Background: Anterior chamber intraocular lenses (ACIOL) have been known to be associated with several complications, including endophthalmitis. We present a patient who developed another type of severe complication: epithelial downgrowth associated with an extruded footplate of an ACIOL. Methods: Case report. Results: A 70-year-old schizophrenic woman underwent implantation of an ACIOL during cataract extraction that was complicated by posterior capsular rupture, erratic patient movement, conversion to extracapsular cataract extraction (ECCE), and vitreous loss in her left eye. She subsequently presented with progressively decreasing vision, and she was found to have extensive epithelial downgrowth that also resulted in neovascularization of the iris and recurrent hyphemas. The patient elected to have the ACIOL explanted, and at the time of the surgery, it was noted that one of the footplates of the ACIOL was protruding through the original ECCE wound. We believe that the extrusion of this footplate was one contributing factor toward severe epithelial downgrowth. Conclusions: Although exposure of an ACIOL haptic is a very rare occurrence, it can have severe consequences, including epithelial downgrowth.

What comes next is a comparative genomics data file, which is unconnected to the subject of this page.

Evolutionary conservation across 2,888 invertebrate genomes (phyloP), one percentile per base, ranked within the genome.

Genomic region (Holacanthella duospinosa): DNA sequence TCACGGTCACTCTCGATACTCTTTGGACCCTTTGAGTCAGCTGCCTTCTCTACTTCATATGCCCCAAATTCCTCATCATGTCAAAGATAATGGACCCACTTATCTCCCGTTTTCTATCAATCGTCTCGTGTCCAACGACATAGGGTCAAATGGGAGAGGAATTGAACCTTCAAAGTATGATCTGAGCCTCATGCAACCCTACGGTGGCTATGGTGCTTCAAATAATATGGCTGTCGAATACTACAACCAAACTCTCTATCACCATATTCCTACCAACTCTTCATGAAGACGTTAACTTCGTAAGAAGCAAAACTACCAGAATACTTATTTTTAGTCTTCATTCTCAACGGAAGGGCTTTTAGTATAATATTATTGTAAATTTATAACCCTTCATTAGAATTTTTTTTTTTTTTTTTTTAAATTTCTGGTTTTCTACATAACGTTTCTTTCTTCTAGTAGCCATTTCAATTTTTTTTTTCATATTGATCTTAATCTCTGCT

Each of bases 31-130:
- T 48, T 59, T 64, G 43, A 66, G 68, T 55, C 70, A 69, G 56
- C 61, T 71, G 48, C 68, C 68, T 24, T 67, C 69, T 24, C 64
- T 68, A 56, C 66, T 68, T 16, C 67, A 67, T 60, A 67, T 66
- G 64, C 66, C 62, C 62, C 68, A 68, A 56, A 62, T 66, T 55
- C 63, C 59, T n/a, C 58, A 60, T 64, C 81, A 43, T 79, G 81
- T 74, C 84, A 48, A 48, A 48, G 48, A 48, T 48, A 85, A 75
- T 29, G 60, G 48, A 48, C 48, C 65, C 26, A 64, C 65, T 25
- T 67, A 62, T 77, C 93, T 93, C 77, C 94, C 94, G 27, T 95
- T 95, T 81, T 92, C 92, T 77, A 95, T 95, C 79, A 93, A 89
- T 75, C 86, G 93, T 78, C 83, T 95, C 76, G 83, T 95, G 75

- Anterior chamber intraocular lens
- Epithelial downgrowth
- Extracapsular cataract surgery
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